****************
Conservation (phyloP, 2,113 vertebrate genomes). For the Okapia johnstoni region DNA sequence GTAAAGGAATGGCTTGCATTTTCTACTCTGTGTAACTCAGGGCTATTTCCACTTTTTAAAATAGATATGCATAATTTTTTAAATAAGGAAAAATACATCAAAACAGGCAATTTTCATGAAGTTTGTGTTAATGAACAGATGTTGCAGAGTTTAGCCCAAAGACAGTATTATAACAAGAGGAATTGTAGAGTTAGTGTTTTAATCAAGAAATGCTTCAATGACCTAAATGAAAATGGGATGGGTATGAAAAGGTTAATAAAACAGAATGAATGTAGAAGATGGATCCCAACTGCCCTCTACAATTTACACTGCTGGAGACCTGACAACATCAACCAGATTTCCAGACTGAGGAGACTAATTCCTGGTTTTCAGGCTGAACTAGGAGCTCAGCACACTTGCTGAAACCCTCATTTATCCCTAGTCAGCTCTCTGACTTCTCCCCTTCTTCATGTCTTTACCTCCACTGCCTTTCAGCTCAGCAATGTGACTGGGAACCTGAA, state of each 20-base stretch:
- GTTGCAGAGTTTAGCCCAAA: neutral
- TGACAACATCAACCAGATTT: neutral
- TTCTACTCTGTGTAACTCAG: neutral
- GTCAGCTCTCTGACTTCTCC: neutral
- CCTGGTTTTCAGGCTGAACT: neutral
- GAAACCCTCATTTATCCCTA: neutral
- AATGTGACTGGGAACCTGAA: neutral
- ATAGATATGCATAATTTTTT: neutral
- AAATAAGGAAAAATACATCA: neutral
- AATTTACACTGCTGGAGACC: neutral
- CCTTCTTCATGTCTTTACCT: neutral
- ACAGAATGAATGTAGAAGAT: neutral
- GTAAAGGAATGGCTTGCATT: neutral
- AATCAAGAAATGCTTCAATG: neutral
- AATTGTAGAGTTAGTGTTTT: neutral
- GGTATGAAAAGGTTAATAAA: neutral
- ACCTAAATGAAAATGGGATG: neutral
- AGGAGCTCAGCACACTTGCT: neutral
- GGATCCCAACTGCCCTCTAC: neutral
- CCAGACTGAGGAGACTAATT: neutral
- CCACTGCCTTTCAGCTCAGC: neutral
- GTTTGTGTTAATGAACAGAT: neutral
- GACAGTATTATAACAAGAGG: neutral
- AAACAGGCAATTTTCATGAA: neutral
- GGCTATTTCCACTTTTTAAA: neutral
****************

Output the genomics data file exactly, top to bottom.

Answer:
Conservation (phyloP, 2,113 vertebrate genomes). For the Okapia johnstoni region DNA sequence GTAAAGGAATGGCTTGCATTTTCTACTCTGTGTAACTCAGGGCTATTTCCACTTTTTAAAATAGATATGCATAATTTTTTAAATAAGGAAAAATACATCAAAACAGGCAATTTTCATGAAGTTTGTGTTAATGAACAGATGTTGCAGAGTTTAGCCCAAAGACAGTATTATAACAAGAGGAATTGTAGAGTTAGTGTTTTAATCAAGAAATGCTTCAATGACCTAAATGAAAATGGGATGGGTATGAAAAGGTTAATAAAACAGAATGAATGTAGAAGATGGATCCCAACTGCCCTCTACAATTTACACTGCTGGAGACCTGACAACATCAACCAGATTTCCAGACTGAGGAGACTAATTCCTGGTTTTCAGGCTGAACTAGGAGCTCAGCACACTTGCTGAAACCCTCATTTATCCCTAGTCAGCTCTCTGACTTCTCCCCTTCTTCATGTCTTTACCTCCACTGCCTTTCAGCTCAGCAATGTGACTGGGAACCTGAA, state of each 20-base stretch:
- GTTGCAGAGTTTAGCCCAAA: neutral
- TGACAACATCAACCAGATTT: neutral
- TTCTACTCTGTGTAACTCAG: neutral
- GTCAGCTCTCTGACTTCTCC: neutral
- CCTGGTTTTCAGGCTGAACT: neutral
- GAAACCCTCATTTATCCCTA: neutral
- AATGTGACTGGGAACCTGAA: neutral
- ATAGATATGCATAATTTTTT: neutral
- AAATAAGGAAAAATACATCA: neutral
- AATTTACACTGCTGGAGACC: neutral
- CCTTCTTCATGTCTTTACCT: neutral
- ACAGAATGAATGTAGAAGAT: neutral
- GTAAAGGAATGGCTTGCATT: neutral
- AATCAAGAAATGCTTCAATG: neutral
- AATTGTAGAGTTAGTGTTTT: neutral
- GGTATGAAAAGGTTAATAAA: neutral
- ACCTAAATGAAAATGGGATG: neutral
- AGGAGCTCAGCACACTTGCT: neutral
- GGATCCCAACTGCCCTCTAC: neutral
- CCAGACTGAGGAGACTAATT: neutral
- CCACTGCCTTTCAGCTCAGC: neutral
- GTTTGTGTTAATGAACAGAT: neutral
- GACAGTATTATAACAAGAGG: neutral
- AAACAGGCAATTTTCATGAA: neutral
- GGCTATTTCCACTTTTTAAA: neutral